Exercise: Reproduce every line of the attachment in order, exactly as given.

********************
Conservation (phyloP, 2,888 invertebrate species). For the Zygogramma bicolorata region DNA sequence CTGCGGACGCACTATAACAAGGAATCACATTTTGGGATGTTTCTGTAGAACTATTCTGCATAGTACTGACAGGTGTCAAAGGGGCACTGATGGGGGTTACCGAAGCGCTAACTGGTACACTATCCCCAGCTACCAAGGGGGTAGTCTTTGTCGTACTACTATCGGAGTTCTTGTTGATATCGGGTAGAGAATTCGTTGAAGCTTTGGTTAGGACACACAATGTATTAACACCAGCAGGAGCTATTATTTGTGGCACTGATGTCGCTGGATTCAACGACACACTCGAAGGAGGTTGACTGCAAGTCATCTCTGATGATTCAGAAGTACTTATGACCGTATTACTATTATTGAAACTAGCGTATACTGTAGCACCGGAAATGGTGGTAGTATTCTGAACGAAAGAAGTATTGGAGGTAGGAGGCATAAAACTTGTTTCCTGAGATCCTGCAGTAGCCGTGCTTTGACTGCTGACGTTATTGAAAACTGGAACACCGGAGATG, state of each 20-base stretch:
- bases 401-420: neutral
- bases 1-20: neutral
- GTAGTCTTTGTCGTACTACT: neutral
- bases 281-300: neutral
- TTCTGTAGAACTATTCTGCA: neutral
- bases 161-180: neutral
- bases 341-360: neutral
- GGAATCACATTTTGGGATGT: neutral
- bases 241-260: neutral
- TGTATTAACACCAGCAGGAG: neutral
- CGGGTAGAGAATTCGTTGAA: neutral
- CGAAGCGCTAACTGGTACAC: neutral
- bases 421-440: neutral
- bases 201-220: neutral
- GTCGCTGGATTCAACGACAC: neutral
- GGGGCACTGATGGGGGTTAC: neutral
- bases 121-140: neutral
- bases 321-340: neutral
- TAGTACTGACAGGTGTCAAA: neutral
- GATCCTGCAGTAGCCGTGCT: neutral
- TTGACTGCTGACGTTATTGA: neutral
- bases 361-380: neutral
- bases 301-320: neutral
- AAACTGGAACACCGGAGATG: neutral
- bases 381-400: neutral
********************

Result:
Conservation (phyloP, 2,888 invertebrate species). For the Zygogramma bicolorata region DNA sequence CTGCGGACGCACTATAACAAGGAATCACATTTTGGGATGTTTCTGTAGAACTATTCTGCATAGTACTGACAGGTGTCAAAGGGGCACTGATGGGGGTTACCGAAGCGCTAACTGGTACACTATCCCCAGCTACCAAGGGGGTAGTCTTTGTCGTACTACTATCGGAGTTCTTGTTGATATCGGGTAGAGAATTCGTTGAAGCTTTGGTTAGGACACACAATGTATTAACACCAGCAGGAGCTATTATTTGTGGCACTGATGTCGCTGGATTCAACGACACACTCGAAGGAGGTTGACTGCAAGTCATCTCTGATGATTCAGAAGTACTTATGACCGTATTACTATTATTGAAACTAGCGTATACTGTAGCACCGGAAATGGTGGTAGTATTCTGAACGAAAGAAGTATTGGAGGTAGGAGGCATAAAACTTGTTTCCTGAGATCCTGCAGTAGCCGTGCTTTGACTGCTGACGTTATTGAAAACTGGAACACCGGAGATG, state of each 20-base stretch:
- bases 401-420: neutral
- bases 1-20: neutral
- GTAGTCTTTGTCGTACTACT: neutral
- bases 281-300: neutral
- TTCTGTAGAACTATTCTGCA: neutral
- bases 161-180: neutral
- bases 341-360: neutral
- GGAATCACATTTTGGGATGT: neutral
- bases 241-260: neutral
- TGTATTAACACCAGCAGGAG: neutral
- CGGGTAGAGAATTCGTTGAA: neutral
- CGAAGCGCTAACTGGTACAC: neutral
- bases 421-440: neutral
- bases 201-220: neutral
- GTCGCTGGATTCAACGACAC: neutral
- GGGGCACTGATGGGGGTTAC: neutral
- bases 121-140: neutral
- bases 321-340: neutral
- TAGTACTGACAGGTGTCAAA: neutral
- GATCCTGCAGTAGCCGTGCT: neutral
- TTGACTGCTGACGTTATTGA: neutral
- bases 361-380: neutral
- bases 301-320: neutral
- AAACTGGAACACCGGAGATG: neutral
- bases 381-400: neutral